It was all flying Kiwis, flying ponytails and flying hockey masks in New Delhi today, as girl power gathered more Commonwealth Games bling for New Zealand.
At the track, Nikki Hamblin mounted an 800m finish akin to that of galloper Kiwi in the 1983 Melbourne Cup to grab her second silver, while a late swoop took hurdler Andrea Miller to bronze.
And another tender gender medal awaits in hockey, where the Black Sticks sealed a final place when they held off South Africa in a nailbiting last 15 minutes to win 1-0.
Hamblin went past the field as if they were wading in treacle with only Olympic 1500m champion Nancy Langat able to stave off her charge - and even Langat had just .04sec to spare.
"I waited, I tried to stay cool, and not run wide," said Hamblin, buoyed by the confidence her 1500m silver brought.
A torrid pace set by Indian Tintu Luka in front of a screaming crowd caused carnage in the last 20m, leaving Hamblin and Canadian Diane Cummins to mop up the minor medals.
An estatic Miller discovered the pain of celebrity when she embraced gal pal Sally Pearson after the Australian won gold in the hurdles.
As the pair hugged and screamed "we did it, we did it!", photographers swooped, one whacking Miller in the head with a long lens.
"He did it very lightly," said Miller, still beaming well after the medal ceremony.
Her medal was an Anzac collaboration, with Olympic hurdle silver medallist Pearson offering advice and friendship, even as they were warming up for the final.
"She's been amazing, Sally was a shoo-in to win, so she helped me. She warmed up with me and made sure I was okay."
Another Australian helped the Black Sticks into the Games final, though coach Mark Hager probably suffered heart palpitations in the process.
With a final looming and a one goal lead, the young and largely inexperienced side - dubbed the flying ponytails by some wags - appeared to go into a bad hair day.
"It was their first time under that sort of pressure, it will do them a lot of good,'' Hager said.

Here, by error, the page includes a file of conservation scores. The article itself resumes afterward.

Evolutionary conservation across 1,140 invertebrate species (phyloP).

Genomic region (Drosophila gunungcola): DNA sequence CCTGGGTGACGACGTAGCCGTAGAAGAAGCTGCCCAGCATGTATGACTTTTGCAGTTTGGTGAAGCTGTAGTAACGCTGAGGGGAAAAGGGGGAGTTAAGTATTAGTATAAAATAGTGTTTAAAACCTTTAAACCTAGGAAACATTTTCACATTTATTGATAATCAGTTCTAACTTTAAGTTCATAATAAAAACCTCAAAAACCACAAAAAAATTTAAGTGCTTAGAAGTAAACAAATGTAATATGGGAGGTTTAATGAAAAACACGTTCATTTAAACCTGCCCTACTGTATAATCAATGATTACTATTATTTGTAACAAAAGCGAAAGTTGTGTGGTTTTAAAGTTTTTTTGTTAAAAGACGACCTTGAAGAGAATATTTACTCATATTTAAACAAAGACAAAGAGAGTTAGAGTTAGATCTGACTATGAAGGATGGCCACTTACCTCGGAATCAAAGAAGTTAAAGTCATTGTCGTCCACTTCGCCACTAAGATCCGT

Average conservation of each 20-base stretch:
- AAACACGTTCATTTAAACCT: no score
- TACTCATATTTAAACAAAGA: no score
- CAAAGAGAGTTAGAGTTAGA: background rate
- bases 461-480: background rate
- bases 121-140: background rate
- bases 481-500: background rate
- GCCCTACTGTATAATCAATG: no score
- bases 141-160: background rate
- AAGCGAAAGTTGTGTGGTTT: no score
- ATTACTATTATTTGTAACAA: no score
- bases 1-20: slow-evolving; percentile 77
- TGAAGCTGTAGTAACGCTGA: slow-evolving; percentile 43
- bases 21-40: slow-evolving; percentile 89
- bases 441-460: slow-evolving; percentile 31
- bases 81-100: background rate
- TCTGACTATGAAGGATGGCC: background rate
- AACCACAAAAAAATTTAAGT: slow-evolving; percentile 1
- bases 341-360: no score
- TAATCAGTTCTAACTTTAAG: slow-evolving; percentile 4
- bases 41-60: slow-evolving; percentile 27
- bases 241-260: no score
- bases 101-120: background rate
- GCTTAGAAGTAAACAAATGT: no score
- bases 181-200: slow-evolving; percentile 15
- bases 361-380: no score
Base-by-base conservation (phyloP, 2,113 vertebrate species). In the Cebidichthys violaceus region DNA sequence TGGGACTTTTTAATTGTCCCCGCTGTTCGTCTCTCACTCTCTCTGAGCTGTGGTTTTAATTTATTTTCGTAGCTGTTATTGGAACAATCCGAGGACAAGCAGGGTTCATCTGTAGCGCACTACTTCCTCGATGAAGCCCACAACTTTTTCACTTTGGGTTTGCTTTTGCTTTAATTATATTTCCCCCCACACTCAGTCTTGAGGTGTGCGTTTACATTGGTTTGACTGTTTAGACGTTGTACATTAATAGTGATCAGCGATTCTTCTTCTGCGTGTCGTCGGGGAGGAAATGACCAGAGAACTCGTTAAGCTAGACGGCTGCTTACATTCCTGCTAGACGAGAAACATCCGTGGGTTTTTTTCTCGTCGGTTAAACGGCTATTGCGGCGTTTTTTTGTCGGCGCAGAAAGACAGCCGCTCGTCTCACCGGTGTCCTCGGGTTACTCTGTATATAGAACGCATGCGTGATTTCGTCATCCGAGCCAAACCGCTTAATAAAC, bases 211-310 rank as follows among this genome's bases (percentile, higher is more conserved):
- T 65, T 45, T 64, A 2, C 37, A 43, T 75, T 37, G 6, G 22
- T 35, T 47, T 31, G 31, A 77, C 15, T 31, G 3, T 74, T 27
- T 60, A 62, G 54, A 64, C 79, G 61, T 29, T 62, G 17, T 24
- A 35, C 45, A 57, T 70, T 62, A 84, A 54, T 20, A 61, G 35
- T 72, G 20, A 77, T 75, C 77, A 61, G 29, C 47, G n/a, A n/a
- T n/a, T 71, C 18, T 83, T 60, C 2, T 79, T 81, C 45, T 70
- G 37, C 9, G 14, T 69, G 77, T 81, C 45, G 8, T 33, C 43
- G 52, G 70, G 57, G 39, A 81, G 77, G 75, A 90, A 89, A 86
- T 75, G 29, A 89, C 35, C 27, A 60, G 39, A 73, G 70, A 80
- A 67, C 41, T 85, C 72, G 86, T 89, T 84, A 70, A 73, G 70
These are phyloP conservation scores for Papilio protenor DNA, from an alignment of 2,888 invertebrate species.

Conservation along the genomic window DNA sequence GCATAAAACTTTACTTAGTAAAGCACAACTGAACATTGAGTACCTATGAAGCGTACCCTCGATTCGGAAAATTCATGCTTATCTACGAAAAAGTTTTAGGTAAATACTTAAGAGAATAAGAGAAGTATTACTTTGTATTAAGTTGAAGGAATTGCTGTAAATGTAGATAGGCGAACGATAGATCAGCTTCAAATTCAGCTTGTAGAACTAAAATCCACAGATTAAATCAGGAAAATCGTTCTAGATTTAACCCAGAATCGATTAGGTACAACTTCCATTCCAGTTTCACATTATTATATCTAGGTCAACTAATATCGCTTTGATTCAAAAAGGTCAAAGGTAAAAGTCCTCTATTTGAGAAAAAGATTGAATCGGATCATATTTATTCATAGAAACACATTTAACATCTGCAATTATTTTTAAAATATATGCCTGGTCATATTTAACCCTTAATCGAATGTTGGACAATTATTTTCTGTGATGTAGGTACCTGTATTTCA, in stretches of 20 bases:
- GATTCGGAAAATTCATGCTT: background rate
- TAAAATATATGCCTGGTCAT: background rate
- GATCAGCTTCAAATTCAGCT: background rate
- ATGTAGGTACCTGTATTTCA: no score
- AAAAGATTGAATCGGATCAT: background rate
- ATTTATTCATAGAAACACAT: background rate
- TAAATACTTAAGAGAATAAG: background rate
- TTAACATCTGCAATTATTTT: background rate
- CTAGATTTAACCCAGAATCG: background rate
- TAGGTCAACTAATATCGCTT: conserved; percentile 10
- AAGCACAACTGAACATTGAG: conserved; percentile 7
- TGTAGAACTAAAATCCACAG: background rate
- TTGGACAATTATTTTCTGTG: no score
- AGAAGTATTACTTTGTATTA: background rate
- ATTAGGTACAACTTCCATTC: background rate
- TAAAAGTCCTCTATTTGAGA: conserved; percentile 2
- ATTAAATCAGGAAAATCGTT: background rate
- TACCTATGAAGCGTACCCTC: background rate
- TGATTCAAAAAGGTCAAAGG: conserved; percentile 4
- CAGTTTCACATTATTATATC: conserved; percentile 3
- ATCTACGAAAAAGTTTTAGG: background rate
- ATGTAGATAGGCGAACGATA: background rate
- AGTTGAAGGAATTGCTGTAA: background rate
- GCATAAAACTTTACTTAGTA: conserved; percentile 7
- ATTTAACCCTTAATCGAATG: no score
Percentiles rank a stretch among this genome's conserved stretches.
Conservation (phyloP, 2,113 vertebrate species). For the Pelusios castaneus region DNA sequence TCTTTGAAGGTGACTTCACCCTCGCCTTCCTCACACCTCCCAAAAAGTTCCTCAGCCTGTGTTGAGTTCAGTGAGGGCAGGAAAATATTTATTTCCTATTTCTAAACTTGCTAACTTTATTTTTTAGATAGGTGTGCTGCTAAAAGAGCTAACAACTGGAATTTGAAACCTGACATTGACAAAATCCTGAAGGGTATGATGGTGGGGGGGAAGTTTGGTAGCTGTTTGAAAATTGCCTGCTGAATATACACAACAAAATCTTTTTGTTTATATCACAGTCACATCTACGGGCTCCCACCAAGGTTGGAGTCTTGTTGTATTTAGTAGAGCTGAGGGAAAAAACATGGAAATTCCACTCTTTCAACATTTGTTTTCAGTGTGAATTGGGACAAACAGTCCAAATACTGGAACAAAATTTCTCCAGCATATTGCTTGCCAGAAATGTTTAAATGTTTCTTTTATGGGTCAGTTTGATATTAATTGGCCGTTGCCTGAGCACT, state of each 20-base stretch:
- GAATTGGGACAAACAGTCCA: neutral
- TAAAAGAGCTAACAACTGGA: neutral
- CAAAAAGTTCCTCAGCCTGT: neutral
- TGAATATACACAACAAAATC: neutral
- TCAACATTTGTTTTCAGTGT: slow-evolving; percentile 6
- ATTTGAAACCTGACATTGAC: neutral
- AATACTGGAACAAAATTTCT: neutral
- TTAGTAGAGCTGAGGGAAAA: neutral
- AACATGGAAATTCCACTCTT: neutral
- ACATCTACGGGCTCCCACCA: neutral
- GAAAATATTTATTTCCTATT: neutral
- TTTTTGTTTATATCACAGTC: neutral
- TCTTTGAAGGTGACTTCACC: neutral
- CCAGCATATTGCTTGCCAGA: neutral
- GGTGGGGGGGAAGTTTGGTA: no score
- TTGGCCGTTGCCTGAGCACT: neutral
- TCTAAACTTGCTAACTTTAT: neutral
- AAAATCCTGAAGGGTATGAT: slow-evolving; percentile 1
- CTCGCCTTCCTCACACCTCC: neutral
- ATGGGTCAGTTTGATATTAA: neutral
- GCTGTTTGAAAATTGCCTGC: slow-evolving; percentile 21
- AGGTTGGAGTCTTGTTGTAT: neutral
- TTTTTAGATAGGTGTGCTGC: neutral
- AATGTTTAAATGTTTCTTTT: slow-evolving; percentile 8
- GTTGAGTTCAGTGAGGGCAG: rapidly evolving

"We're a young team, to make a final is a big step forward."
After a scoring midway through the second half, the Black Caps had to face waves of attacks, and a penalty corner with seconds left.
Masks donned by the defenders flew in celebration moments later, when the hooter signaled New Zealand would battle Australia for gold on Wednesday.
After today's feats, and with shotputter Val Adams and track cyclist Alison Shanks having won the two gold medals, there is a feminine tinge to the Delhi effort.
The boys who could put that right kicked off the sevens with three thumping wins, but their path to the gold medal became rocky when Kenya toppled Samoa 12-10.
World series champions Samoa, who have had the wood on New Zealand all year, will now face them in the semifinals, if both get that far.
Squash looked like it might deliver medals, as two combinations charged into the doubles semifinals but the badminton players were wiped out and table tennis players dropped like flies, with only one doubles combination left.
Singles bowler Ali Forsyth was unbeaten in five rounds, while fullbore shooters Mike Colling and John Snowden remained in medal contention.
In a final nod to girl power - there was joy for the team's youngest member, when Gabe Armstrong-Scott, 14, cracked 300 points for the first time, finishing 10th in the 10m platform diving final.